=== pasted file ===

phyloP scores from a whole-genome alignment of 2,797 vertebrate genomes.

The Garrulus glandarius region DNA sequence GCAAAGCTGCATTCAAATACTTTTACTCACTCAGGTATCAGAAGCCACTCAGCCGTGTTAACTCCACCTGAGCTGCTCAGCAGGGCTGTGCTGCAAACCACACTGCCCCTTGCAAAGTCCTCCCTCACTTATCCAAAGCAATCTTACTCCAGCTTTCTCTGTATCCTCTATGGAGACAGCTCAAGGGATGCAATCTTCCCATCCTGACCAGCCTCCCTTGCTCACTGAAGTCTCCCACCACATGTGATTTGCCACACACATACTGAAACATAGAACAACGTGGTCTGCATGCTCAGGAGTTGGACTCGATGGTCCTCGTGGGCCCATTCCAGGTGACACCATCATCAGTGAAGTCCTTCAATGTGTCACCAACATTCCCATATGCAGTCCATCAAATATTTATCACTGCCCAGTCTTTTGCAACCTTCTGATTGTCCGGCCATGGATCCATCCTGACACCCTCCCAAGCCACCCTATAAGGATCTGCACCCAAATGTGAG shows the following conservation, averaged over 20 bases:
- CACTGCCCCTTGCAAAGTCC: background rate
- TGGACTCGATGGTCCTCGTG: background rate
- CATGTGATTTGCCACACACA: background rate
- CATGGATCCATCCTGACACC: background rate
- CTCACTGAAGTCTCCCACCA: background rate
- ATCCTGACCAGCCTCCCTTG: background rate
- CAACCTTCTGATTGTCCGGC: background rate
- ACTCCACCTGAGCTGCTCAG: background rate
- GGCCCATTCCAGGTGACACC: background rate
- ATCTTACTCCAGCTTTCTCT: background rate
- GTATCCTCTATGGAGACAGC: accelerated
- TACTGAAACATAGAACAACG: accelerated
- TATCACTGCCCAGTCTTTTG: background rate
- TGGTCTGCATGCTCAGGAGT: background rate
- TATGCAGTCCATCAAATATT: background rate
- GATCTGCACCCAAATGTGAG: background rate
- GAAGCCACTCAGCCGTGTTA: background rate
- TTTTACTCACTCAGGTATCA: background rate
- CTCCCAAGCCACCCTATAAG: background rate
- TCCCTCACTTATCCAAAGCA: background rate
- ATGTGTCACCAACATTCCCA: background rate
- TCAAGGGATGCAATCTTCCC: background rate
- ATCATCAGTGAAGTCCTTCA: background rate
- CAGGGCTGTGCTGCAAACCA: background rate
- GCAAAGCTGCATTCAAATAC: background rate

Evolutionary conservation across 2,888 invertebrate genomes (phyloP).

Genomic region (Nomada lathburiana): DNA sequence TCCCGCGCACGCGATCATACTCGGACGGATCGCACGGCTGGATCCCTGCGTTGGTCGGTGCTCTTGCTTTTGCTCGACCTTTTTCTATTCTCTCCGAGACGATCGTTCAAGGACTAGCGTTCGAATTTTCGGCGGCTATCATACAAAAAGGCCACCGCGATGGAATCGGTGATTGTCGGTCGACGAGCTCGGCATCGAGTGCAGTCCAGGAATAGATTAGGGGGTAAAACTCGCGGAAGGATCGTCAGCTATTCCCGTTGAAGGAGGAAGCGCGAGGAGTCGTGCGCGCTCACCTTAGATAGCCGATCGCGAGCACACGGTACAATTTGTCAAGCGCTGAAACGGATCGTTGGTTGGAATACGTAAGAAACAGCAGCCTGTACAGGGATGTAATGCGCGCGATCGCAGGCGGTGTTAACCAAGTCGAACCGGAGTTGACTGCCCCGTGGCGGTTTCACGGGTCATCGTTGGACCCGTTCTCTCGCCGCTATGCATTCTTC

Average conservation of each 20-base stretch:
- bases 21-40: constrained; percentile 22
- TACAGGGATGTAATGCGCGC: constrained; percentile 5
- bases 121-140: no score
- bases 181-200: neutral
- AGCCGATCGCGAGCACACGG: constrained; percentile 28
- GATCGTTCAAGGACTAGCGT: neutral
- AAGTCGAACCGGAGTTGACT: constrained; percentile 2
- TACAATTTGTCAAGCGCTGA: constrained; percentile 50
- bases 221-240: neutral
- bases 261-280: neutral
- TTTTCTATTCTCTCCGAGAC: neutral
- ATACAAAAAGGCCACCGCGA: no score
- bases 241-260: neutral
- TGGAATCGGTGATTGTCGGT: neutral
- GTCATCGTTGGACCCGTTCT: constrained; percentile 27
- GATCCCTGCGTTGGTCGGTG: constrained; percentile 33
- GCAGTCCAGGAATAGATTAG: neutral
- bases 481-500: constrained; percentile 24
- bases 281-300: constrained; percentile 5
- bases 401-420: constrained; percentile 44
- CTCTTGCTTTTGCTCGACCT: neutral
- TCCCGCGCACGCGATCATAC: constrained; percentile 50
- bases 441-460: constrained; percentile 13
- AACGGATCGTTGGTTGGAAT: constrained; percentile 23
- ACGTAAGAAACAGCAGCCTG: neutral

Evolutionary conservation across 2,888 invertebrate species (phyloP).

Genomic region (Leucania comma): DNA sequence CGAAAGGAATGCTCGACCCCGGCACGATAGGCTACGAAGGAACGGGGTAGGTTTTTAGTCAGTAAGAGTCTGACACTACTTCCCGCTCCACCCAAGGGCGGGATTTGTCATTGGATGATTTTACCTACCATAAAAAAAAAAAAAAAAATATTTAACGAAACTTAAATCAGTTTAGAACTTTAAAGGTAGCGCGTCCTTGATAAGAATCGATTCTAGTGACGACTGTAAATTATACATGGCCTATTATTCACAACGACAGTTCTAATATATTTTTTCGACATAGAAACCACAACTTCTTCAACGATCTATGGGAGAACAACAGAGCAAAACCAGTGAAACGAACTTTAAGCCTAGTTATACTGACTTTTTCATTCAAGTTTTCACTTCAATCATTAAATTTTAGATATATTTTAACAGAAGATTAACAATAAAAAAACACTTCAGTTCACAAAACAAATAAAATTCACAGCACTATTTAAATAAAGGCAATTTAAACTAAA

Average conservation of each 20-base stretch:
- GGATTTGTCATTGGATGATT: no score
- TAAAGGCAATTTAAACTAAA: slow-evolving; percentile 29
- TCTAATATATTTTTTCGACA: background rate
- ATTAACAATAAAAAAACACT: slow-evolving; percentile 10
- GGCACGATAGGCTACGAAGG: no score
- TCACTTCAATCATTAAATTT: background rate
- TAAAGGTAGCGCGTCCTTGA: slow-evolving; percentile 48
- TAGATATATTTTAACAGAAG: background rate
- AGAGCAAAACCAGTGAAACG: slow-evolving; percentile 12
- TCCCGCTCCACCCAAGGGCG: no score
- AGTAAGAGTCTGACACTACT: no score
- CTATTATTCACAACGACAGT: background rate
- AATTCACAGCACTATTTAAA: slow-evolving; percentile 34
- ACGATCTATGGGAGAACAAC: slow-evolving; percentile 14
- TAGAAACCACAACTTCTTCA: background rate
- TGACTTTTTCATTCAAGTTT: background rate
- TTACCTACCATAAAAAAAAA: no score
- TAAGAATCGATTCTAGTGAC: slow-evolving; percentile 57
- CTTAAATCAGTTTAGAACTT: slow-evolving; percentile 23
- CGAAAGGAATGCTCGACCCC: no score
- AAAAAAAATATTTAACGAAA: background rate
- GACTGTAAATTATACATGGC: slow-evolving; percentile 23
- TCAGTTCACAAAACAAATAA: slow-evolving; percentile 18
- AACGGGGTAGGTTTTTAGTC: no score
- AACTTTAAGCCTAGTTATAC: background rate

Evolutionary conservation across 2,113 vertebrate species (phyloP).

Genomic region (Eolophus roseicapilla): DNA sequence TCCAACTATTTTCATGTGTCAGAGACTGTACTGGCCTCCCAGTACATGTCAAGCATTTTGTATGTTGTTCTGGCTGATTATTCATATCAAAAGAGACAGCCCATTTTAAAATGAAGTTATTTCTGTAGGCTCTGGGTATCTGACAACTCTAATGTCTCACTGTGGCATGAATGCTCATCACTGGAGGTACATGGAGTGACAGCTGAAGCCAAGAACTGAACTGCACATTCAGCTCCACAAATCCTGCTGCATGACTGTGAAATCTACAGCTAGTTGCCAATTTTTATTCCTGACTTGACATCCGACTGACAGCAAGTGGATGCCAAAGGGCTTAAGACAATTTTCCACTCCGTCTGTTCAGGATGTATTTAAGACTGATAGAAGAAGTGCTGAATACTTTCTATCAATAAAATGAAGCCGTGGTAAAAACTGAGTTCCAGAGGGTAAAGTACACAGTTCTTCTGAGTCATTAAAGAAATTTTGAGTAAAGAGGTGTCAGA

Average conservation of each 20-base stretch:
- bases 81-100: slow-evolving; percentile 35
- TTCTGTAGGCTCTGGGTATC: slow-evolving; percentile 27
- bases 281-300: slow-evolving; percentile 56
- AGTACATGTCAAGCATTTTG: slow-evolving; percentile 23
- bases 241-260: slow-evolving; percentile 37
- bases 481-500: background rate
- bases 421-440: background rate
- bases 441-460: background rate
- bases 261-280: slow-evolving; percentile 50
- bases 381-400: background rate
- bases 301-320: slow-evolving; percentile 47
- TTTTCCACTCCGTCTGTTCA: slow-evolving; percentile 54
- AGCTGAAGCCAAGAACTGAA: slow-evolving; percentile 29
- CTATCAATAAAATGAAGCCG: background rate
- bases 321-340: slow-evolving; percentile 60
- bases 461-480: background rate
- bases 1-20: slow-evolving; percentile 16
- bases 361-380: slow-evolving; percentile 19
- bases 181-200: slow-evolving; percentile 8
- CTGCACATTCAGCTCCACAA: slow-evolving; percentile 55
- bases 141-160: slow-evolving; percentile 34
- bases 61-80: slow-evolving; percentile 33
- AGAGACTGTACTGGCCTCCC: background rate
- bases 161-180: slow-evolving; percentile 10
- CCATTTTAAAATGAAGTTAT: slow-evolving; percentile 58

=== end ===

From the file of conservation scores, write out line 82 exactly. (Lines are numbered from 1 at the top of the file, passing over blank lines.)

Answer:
- AACGGGGTAGGTTTTTAGTC: no score